June 27, 2014

Normal red blood cells are round and disc shaped. They contain hemoglobin, which is an iron-rich protein that carries oxygen from the lungs and throughout the entire body. A condition where red blood cells are malformed into crescent or sickle shapes is called Sickle Cell Anemia. Because these cells are inflexible and misshapen, they tend to block blood vessels, impeding the flow of blood and oxygen to the body’s organs. This can be a quite painful condition to those with the disease and it puts them at a higher risk of several complications including organ damage, stroke, hypertension and even blindness. According to the CDC, approximately 100,000 Americans, predominately those of African-American ancestry, are afflicted with this disease.

Thalassemia is an inherited blood disorder where a person’s red blood cells do not produce adequate amounts of hemoglobin, thereby depriving the body of the oxygen needed for proper function.

What is stem cell research finding out in the treatment of these two diseases?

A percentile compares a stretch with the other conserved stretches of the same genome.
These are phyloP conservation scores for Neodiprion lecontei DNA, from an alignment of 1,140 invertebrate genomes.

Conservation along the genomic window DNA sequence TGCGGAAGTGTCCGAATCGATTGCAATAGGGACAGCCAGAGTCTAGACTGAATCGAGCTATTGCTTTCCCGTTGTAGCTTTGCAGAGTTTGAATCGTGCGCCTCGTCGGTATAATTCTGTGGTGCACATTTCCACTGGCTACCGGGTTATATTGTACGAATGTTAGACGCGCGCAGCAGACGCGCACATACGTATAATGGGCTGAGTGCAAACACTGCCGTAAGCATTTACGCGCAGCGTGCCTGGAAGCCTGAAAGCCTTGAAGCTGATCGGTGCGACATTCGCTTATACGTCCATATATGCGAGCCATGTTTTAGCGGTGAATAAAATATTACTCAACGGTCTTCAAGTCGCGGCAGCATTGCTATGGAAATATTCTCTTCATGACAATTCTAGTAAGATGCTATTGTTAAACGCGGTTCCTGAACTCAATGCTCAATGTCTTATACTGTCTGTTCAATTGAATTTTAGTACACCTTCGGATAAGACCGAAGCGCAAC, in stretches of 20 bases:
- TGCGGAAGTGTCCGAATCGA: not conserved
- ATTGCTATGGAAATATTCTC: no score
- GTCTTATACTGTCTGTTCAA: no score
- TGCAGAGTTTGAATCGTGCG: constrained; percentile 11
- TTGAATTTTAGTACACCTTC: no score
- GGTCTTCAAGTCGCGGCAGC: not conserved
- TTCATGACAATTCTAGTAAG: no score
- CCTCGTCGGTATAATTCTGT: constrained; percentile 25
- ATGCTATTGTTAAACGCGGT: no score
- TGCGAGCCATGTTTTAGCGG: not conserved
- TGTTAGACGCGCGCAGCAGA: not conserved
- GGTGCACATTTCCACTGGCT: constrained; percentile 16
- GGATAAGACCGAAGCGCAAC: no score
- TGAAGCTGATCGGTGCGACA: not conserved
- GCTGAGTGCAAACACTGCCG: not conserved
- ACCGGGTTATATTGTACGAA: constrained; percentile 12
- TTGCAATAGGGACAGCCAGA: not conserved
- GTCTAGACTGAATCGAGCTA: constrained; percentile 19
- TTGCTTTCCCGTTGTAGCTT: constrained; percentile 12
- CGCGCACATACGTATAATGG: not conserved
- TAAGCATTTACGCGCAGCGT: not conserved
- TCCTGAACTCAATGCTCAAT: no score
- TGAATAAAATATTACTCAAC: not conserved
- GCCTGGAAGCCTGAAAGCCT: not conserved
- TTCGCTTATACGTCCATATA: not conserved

Sickle cell anemia and thalassemia are two of the more than 80 diseases that are currently being treated and CURED with umbilical cord blood stem cells.

A study by the National Heart, Lung, and Blood Institute (NHLBI)1 , which began in 2002 and concluded in 2008, was conducted to establish a national cord blood bank for siblings of patients with hemoglobinopathies (such as sickle cell anemia) and thalassemia. They found that cord blood stem cell transplants are the preferred method of transplant to treat these diseases. The ideal choice for cord blood stem cell transplants for these conditions is blood from a brother or sister. One reason is the minimized risk of severe graft vs. host disease. However, a closely matched, unrelated donor has also been successful as well.

Cord blood can cure patients with these diseases. This is done by first destroying the “sick” sickle cell bone marrow and replacing it with cord blood stem cells via a cord blood stem cell transplant.

By utilizing a sibling’s blood, the chance of success is more than doubled. Find out more about private cord blood banking for siblings at CariCord by visiting our home page


National Heart, Lung, and Blood Institute (NHLBI), (2008) Cord Blood Transplantation for Sickle Cell Anemia and Thalassemia; Oakland, California, United States, 94609, ClinicalTrials.gov Identifier: NCT00029380. Retrieved from https://www.clinicaltrials.gov/ct2/show/study/NCT00029380

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